The Films of Stephen Gaghan
Abandon, the directorial debut of noted screenwriter Stephen Gaghan, casts Katie Holmes as Katie Burke - a frazzled college student who must deal with the return of a former love (Charlie Hunnam), as well as an alcoholic cop's (Benjamin Bratt) investigation into said boyfriend's disappearance two years earlier. There's little doubt that Gaghan is aiming for a sort '70s-paranoia-thriller vibe, and on that level, the filmmaker generally succeeds (ie are the events in the movie actually happening or are they all in Katie's head?) That being said, Gaghan's choice to infuse the film with an egregiously deliberate pace is lamentable; it's virtually impossible not to wish that Gaghan would just get on with it already, but he instead stubbornly focuses on Katie's various academic and personal struggles (who cares, though?) Gaghan's sporadically ambitious directorial choices are intriguing (if occasionally a little too showy), while his dialogue tends to lean more towards the pompous than anything else. The film's final twist is admittedly quite effective, though it doesn't even remotely justify the interminable buildup leading into it.
Gold (December 15/16)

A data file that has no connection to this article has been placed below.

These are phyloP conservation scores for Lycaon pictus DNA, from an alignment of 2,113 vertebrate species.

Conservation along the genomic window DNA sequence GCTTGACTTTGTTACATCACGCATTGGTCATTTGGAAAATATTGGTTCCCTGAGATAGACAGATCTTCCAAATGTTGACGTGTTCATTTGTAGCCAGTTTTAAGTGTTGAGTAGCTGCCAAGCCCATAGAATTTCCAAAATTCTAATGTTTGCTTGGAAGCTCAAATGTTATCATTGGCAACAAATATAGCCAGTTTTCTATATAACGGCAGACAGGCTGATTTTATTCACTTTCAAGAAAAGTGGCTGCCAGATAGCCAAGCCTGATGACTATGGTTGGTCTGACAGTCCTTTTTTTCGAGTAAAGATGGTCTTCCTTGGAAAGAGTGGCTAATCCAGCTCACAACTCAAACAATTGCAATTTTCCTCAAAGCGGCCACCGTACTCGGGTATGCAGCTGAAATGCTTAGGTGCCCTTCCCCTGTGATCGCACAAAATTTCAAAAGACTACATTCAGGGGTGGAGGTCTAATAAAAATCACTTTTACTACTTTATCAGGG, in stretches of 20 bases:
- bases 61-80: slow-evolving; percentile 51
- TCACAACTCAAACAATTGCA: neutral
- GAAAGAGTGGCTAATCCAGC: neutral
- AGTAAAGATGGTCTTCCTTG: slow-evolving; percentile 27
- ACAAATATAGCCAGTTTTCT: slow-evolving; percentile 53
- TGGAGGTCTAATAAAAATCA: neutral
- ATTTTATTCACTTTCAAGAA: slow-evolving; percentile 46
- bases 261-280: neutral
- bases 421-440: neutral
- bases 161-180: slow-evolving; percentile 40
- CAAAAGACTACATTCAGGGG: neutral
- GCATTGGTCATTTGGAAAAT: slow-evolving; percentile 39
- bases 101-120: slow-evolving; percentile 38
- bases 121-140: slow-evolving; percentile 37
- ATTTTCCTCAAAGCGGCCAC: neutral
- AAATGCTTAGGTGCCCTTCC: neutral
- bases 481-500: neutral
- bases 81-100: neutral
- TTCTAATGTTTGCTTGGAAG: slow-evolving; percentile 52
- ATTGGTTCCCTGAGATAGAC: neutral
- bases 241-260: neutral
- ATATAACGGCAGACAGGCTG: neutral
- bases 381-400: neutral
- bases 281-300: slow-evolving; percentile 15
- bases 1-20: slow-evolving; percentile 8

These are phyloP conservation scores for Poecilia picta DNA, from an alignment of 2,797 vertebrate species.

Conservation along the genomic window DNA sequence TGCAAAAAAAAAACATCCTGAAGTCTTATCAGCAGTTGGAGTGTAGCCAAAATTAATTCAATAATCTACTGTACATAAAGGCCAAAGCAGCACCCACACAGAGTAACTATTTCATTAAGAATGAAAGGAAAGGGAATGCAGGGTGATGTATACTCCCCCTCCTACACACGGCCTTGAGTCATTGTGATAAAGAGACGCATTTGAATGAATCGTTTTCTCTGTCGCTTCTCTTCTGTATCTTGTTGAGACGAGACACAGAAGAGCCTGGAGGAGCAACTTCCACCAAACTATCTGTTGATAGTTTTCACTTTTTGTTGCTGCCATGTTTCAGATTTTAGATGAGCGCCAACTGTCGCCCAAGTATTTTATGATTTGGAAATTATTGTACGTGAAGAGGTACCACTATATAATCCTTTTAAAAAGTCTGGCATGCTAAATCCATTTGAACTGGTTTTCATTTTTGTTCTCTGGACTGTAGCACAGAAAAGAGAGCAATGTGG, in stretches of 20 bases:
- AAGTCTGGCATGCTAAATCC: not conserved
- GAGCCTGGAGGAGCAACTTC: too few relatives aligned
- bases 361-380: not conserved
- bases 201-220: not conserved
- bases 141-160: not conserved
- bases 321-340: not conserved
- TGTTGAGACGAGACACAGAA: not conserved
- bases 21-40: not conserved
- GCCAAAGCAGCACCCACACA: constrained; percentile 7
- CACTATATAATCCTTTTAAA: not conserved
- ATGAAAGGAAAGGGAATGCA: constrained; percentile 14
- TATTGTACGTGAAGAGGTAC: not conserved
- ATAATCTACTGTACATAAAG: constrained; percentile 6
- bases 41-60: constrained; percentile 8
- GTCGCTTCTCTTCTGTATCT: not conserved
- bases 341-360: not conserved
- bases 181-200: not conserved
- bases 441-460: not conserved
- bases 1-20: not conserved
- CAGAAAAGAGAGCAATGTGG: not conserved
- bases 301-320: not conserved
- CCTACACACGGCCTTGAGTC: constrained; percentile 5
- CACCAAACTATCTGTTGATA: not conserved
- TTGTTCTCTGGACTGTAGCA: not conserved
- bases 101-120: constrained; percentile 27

Inspired by true events, Gold follows fledgling prospector Kenny Wells (Matthew McConaughey) as he and his partner (Edgar Ramirez's Michael Acosta) discover a bounty of the title element deep within the Indonesian jungle - with the movie detailing the various ups and downs that inevitably ensue once they get back home. The degree to which Gold's opening hour flat-out doesn't work is actually rather remarkable, as writer/director Stephen Gaghan delivers a hopelessly by-the-numbers narrative that's rife with uninteresting, uninvolving scenes and sequences - with the far-from-engrossing atmosphere compounded by a proliferation of underdeveloped and one-note central characters. This is especially true of McConaughey's Kenny Wells; armed with bad teeth, a bloated belly, and thinning hair, McConaughey's tic-heavy performance remains a distraction from start to finish and the actor is, it goes without saying, utterly unable to wholeheartedly slip into the shoes of his impetuous, determined protagonist. Gaghan's refusal to offer up an entry point for the viewer proves disastrous, to say the least, and it becomes more and more difficult to work up any interest in or sympathy for the Scorsese-like highs and lows that inevitably dominate the proceedings. (There's little doubt that Gaghan's consistent reliance on the hoariest of cliches perpetuates the movie's hands-off vibe, with the exceedingly, excessively familiar trajectory between Wells and his bubbly girlfriend standing as an obvious lowlight here.) And although the film does improve substantially in its surprising third act - ie the story finally goes in an interesting, unexpected direction - Gold has long-since confirmed its place as a tedious and often interminable drama that feels like a stale rehash of other, better movies.